Compare any two graphics cards:
GeForce GT 240 GDDR5 vs Radeon HD 4670 512MB
IntroThe GeForce GT 240 GDDR5 uses a 40 nm design. nVidia has clocked the core speed at 550 MHz. The GDDR5 memory is set to run at a frequency of 850 MHz on this particular model. It features 96 SPUs along with 32 TAUs and 8 Rasterization Operator Units.
Compare those specifications to the Radeon HD 4670 512MB, which comes with clock speeds of 750 MHz on the GPU, and 1000 MHz on the 512 MB of GDDR4/GDDR3/DDR3/DDR2 memory. It features 320(64x5) SPUs along with 32 Texture Address Units and 8 Rasterization Operator Units.
(No game benchmarks for this combination yet.)
Power Usage and Theoretical BenchmarksBoth cards have the same power consumption.
In theory, the GeForce GT 240 GDDR5 should be quite a bit faster than the Radeon HD 4670 512MB overall. (explain)
Texel RateThe Radeon HD 4670 512MB should be quite a bit (approximately 36%) better at texture filtering than the GeForce GT 240 GDDR5. (explain)
Pixel RateIf running with a high resolution is important to you, then the Radeon HD 4670 512MB is the winner, by a large margin. (explain)
Please note that the above 'benchmarks' are all just theoretical - the results were calculated based on the card's specifications, and real-world performance may (and probably will) vary at least a bit.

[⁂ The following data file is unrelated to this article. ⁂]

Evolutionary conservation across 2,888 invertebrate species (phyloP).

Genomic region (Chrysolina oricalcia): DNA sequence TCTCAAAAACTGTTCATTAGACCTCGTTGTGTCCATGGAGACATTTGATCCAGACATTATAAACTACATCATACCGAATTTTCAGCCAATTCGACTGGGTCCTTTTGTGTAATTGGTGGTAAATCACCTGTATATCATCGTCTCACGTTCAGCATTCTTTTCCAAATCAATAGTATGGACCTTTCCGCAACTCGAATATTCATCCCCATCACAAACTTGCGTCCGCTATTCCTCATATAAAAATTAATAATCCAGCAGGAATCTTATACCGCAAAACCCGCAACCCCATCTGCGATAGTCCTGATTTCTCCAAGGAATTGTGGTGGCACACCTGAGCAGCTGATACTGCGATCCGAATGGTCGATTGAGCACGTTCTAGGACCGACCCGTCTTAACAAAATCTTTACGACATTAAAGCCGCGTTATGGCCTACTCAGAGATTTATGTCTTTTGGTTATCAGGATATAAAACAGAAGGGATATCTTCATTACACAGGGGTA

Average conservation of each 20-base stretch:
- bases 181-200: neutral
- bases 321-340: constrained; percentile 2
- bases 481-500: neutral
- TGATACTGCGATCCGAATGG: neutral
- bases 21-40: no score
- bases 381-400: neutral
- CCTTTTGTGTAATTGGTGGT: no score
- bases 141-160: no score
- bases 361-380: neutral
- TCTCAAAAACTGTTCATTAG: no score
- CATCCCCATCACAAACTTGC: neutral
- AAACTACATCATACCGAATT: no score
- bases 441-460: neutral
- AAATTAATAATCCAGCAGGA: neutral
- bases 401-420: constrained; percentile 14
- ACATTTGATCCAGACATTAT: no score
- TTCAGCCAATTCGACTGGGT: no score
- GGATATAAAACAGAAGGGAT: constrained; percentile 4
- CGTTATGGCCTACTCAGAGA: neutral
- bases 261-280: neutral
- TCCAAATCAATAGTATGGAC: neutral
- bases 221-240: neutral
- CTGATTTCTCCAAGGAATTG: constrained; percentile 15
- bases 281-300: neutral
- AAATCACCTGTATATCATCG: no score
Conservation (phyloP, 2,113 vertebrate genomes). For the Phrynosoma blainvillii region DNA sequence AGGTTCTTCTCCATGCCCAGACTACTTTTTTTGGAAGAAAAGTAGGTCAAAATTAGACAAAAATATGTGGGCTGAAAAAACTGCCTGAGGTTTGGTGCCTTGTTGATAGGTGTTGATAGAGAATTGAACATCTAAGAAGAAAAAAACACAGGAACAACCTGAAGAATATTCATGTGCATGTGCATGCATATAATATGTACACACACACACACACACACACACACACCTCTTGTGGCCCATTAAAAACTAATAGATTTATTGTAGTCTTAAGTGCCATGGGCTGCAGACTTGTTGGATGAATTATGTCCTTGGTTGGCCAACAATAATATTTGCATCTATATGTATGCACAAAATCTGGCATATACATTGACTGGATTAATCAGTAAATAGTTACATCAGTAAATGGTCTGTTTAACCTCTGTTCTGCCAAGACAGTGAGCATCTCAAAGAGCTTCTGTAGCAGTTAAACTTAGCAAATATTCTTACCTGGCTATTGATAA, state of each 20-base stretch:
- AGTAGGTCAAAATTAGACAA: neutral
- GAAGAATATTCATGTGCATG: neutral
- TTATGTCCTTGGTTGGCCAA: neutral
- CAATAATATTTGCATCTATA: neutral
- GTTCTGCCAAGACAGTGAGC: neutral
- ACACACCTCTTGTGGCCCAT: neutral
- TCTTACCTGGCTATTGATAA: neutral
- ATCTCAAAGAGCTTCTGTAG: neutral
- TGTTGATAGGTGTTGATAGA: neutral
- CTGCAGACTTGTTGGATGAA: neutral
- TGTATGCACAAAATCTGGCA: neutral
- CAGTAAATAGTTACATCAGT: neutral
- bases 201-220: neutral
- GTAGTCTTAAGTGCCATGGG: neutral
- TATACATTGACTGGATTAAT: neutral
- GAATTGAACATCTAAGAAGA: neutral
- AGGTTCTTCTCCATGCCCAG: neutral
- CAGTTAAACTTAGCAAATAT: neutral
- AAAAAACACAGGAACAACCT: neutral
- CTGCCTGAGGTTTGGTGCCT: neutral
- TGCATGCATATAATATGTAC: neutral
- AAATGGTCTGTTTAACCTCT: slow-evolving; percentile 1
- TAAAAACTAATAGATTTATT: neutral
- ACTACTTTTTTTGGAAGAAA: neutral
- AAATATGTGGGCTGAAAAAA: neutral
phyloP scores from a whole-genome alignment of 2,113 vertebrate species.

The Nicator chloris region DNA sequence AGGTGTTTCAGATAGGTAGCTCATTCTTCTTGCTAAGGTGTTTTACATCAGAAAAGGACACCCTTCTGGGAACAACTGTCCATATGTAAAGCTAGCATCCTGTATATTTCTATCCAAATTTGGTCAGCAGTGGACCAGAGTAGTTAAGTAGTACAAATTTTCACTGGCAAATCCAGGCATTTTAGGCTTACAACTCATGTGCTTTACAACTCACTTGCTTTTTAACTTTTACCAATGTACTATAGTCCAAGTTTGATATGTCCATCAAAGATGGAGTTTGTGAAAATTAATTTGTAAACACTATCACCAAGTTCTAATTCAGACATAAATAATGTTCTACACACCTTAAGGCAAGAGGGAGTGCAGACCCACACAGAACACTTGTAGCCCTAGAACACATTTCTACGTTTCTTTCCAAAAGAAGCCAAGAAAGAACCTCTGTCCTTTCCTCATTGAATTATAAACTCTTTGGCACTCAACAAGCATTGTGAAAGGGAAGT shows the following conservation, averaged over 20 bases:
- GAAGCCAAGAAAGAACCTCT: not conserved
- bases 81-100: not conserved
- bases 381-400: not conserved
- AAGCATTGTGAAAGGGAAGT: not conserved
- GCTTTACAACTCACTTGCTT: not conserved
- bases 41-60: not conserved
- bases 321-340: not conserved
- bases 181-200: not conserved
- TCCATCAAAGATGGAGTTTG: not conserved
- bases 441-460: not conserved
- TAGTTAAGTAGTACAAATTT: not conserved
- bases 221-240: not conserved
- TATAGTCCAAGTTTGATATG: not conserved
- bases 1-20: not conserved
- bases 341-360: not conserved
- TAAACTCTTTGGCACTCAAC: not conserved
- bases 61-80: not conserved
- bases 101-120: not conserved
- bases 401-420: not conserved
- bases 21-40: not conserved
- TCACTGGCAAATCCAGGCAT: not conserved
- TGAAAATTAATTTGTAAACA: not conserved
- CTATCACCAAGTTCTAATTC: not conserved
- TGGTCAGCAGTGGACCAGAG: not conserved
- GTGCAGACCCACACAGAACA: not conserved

Please note that the price comparisons are based on search keywords - sometimes it might show cards with very similar names that are not exactly the same as the one chosen in the comparison. We do try to filter out the wrong results as best we can, though.
Memory Bandwidth: Memory bandwidth is the max amount of information (measured in MB per second) that can be transported past the external memory interface within a second. It is calculated by multiplying the card's interface width by its memory clock speed. If it uses DDR type RAM, it must be multiplied by 2 once again. If it uses DDR5, multiply by 4 instead. The higher the card's memory bandwidth, the faster the card will be in general. It especially helps with anti-aliasing, HDR and higher screen resolutions.
Texel Rate: Texel rate is the maximum amount of texture map elements (texels) that can be applied per second. This number is worked out by multiplying the total amount of texture units of the card by the core clock speed of the chip. The higher the texel rate, the better the video card will be at texture filtering (anisotropic filtering - AF). It is measured in millions of texels processed in one second.
Pixel Rate: Pixel rate is the most pixels that the graphics card can possibly record to its local memory in one second - measured in millions of pixels per second. The number is calculated by multiplying the number of colour ROPs by the clock speed of the card. ROPs (Raster Operations Pipelines - aka Render Output Units) are responsible for filling the screen with pixels (the image). The actual pixel fill rate is also dependant on quite a few other factors, most notably the memory bandwidth of the card - the lower the bandwidth is, the lower the potential to reach the maximum fill rate.